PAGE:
Careers blog written by Kate Copland, Careers Adviser, Careers
As a result of the recession and cuts in government funding, there’s a lot of interest in “justifying” the importance of the arts, particularly in economic terms. Often the economic value is measured through paying audiences and places the arts and theatre in particular within the Tourism and Leisure industries.
However, increasingly a link is being made between involvement with the arts and health and societal benefits. For example, recent studies suggest that participation in theatre workshops can help rehabilitate offenders and therefore help reduce crime (www.artsprofessional.co.uk/magazine/276/case-study/beating-bad-behaviour?utm_source=Weekly-Good-Reads&utm_medium=email&utm_content=Beating-bad-behaviour&utm_campaign=10th-July-2014). Similarly, work with dementia sufferers has indicated a reduction in symptoms, following museum workshops (www.museumsassociation.org/museums-journal/features/01102013-memory-work#.U8Y5N_ldWTM).
Locally, a scheme called Converge is delivered by York St John University and co-funded by the university and Leeds and York NHS Foundation Trust (www.yorksj.ac.uk/create/create14/converge.aspx). Converge provides arts-related courses, runs a theatre company, and a choir aimed at mental health service users. Not only does the programme directly link arts and health, the courses are delivered by university staff, graduates and arts students, but Occupational Therapy students also volunteer as “buddies” to support the Converge students, gaining valuable work experience, training from the NHS partner and a professional reference.
Are you interested in how the arts impact on individuals and society? There are a number of different career areas this interest could relate to:
Check out the “Let’s go to Leeds” article in The Journalist magazine (pages 10 – 11) to read what it’s like working in this sector in the county.
Click on the “Journalism in Leeds” link in the right hand column of the Journalism job sector web page to read the full article.
Notes compiled by Kate Copland, Careers Adviser, based on a talk from… Elvi Piper, Creative Education Coordinator at the West Yorkshire Playhouse, who gave a snapshot of her role and some tips for working in the sector.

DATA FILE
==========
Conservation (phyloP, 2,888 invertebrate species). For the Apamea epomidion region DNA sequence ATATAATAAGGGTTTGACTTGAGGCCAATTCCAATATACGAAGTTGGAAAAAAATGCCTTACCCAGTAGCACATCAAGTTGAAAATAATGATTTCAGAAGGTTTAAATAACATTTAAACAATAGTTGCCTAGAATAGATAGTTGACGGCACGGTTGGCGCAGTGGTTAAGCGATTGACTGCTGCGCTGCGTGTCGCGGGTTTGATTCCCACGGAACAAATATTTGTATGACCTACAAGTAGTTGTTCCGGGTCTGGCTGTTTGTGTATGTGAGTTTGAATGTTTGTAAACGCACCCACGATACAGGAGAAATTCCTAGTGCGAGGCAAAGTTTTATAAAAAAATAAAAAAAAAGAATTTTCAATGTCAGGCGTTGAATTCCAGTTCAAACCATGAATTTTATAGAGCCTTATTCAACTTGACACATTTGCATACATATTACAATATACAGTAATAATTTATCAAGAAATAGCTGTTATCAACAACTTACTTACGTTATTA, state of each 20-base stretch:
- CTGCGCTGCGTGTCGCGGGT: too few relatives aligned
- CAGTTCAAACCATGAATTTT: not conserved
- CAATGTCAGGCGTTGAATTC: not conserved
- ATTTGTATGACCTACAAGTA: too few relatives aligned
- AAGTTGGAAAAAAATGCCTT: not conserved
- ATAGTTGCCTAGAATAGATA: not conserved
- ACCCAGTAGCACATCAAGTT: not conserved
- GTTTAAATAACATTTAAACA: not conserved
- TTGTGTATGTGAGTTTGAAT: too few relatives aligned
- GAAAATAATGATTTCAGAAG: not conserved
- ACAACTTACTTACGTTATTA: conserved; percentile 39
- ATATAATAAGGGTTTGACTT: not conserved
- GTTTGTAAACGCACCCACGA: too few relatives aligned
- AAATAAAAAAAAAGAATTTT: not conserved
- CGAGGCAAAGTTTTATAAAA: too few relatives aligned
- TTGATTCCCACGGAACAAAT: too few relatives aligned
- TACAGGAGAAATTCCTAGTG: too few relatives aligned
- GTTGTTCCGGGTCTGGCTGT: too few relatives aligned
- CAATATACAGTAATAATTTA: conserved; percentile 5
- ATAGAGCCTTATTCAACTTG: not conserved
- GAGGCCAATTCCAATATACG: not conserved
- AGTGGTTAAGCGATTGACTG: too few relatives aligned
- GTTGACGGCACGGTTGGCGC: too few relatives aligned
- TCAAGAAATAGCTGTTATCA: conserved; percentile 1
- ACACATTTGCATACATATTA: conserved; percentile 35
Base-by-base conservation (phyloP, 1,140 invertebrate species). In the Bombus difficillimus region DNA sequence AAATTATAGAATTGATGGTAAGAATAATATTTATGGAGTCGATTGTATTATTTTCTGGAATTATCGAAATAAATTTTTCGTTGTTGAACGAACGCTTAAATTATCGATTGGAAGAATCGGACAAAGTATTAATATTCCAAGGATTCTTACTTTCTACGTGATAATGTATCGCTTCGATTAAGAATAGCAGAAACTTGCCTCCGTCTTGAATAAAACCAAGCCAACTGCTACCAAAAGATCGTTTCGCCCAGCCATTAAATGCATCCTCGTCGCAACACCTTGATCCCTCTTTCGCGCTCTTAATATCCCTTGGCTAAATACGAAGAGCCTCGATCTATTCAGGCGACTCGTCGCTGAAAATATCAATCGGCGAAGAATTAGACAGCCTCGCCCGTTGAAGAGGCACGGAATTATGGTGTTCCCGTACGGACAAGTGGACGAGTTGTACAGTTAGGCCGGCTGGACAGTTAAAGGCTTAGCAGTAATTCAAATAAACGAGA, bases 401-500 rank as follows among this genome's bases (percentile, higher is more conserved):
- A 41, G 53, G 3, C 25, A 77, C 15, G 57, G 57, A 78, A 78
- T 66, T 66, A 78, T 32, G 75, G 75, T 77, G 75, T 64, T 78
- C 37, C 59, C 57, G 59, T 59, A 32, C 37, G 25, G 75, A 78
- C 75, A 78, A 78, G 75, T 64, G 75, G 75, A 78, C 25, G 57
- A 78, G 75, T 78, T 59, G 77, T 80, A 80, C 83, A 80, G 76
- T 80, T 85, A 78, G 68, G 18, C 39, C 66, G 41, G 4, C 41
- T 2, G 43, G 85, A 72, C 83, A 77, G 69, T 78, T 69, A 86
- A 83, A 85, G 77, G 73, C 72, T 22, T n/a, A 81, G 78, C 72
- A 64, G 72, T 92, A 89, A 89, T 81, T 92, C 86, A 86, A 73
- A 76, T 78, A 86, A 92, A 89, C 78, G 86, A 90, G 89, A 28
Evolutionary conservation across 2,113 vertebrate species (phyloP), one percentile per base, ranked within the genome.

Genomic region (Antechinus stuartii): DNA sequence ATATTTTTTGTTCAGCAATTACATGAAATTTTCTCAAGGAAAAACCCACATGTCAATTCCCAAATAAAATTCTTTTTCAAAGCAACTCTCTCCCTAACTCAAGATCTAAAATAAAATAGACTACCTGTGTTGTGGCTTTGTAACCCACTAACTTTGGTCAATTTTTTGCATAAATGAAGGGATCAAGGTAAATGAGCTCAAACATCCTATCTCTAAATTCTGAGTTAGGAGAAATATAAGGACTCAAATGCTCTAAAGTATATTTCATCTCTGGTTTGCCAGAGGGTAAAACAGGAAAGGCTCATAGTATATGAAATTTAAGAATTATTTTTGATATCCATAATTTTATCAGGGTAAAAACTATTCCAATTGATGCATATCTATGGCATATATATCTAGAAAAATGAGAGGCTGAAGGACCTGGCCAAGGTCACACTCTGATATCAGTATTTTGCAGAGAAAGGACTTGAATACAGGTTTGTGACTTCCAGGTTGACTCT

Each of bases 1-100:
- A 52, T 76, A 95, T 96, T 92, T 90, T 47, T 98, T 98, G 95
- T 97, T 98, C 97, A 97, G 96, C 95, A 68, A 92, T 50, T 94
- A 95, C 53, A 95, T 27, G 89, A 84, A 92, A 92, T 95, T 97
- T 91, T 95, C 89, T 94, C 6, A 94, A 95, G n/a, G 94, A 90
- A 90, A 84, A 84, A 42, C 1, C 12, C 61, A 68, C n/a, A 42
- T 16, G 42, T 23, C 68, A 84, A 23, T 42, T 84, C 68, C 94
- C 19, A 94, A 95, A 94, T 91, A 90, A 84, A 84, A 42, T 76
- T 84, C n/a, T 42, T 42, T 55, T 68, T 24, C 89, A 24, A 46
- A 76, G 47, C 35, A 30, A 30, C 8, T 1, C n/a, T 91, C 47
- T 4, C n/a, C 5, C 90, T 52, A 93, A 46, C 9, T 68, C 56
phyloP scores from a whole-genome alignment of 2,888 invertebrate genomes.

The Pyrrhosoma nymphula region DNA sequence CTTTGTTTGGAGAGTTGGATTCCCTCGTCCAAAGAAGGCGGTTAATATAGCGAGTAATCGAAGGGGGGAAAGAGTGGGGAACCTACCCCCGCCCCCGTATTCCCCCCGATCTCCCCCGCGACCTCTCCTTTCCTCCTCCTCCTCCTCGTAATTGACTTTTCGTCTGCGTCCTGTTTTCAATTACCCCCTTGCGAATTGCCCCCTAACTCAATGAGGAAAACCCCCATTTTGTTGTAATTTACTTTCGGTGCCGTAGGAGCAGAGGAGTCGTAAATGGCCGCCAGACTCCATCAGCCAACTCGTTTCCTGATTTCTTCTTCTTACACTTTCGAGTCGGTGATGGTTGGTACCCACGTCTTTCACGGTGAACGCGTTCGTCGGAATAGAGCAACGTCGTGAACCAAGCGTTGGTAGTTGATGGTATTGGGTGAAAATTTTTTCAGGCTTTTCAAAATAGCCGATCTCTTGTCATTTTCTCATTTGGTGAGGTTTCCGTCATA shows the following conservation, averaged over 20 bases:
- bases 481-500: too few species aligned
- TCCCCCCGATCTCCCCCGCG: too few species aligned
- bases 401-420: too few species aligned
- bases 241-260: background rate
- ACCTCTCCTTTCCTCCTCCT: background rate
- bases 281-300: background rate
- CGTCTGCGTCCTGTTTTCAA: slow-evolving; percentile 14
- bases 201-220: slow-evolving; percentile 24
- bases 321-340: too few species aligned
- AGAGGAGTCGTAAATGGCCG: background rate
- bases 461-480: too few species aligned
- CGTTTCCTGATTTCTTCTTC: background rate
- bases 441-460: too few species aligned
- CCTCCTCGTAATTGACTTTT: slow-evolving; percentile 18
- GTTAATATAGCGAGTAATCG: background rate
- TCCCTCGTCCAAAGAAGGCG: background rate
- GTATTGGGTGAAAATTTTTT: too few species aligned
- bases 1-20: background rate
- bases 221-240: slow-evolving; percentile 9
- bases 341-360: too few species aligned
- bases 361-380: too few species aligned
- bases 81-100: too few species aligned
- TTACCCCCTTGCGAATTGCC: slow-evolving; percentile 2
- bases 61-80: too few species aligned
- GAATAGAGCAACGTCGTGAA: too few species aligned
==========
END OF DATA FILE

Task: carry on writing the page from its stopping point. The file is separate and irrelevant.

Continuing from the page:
Working in theatre
- All staff are perceived as artists within the organisation, including administrators, technical staff and the person in charge of their twitter account!
- Passion for the job is absolutely essential and she explained that “work and play are combined”, so although she may start work at 8am and finish sometimes as late as 10pm, she would want to be attending performances in her spare time anyway, so it doesn’t feel like “work”
- Arts education and development is actually a growing area within theatre work, as a lot of funding is being directed towards this type of work.
Other less obvious roles in theatre it’s worth considering include
- Audience Development
- Marketing & Communications
- Programming (designing what will be shown)
- Producer (admin roles can lead to this)
- Arts co-ordinator
- Arts assistant.
What does a Creative Education Co-ordinator do?
Congratulations from Careers to all those graduating this week. We hope you have a great day with your family and friends celebrating your well-earned success.
We know that things like jobs and what you’re going to do next are the last things on your mind on graduation day, but remember careers support is still available to you once you leave York.
So, once all the celebrations are over and you turn your thoughts to your next step, you can always turn to us. Whether you need feedback on your CV, advice about career choices or information about job opportunities, Careers can help. Visit our alumni web page for details of what we offer to graduates.
If you’re all set for life after University, you can help current students by completing a graduate profile, once you’re settled in your first job or further study.
This month’s website to watch is The Big Music Project, which gives lots of useful advice, tips and news about working in the music industry.
Current posts include:
- Start a music blog
- How to: Get into music PR
- Top 5 jobsites to get you started
- Record a perfect vocal
- Enter the Big Music Project competition.
As well as blogs and advice articles, there’s job vacancies and news of up and coming events too. So, if you’re interested in working with music, visit www.thebigmusicproject.co.uk
FitnessPro2014 is a competition from leisurejobs.com aimed at students interested in winning a qualification as a fitness instructor as well as a career with one of the best gyms in the UK!
The 3 winners will each get £4,000′s worth of fitness instructor training as well as an internship with either Fitness First, Village or David Lloyd. The competition revolves around students creating a short, creative video showing off their stand out sporting skill, talent or love of health, fitness or sport. You can find out more online.
If you have just had your results and are thinking about doing a Masters, there is still time, as there are plenty of courses across a number of UK Universities that are still accepting applications.
MastersCompare is featuring a selection of these courses, from a range of Universities – have a look and see if you can find one to tempt you at www.masterscompare.co.uk/courses?campaign=232
If you’re at the early stages of thinking about whether to do a Masters, have a look at the TalkPostgrad articles on MastersCompare, especially those relating to Choosing and Comparing Master’s course. You’ll find the articles at http://bit.ly/1syn9KO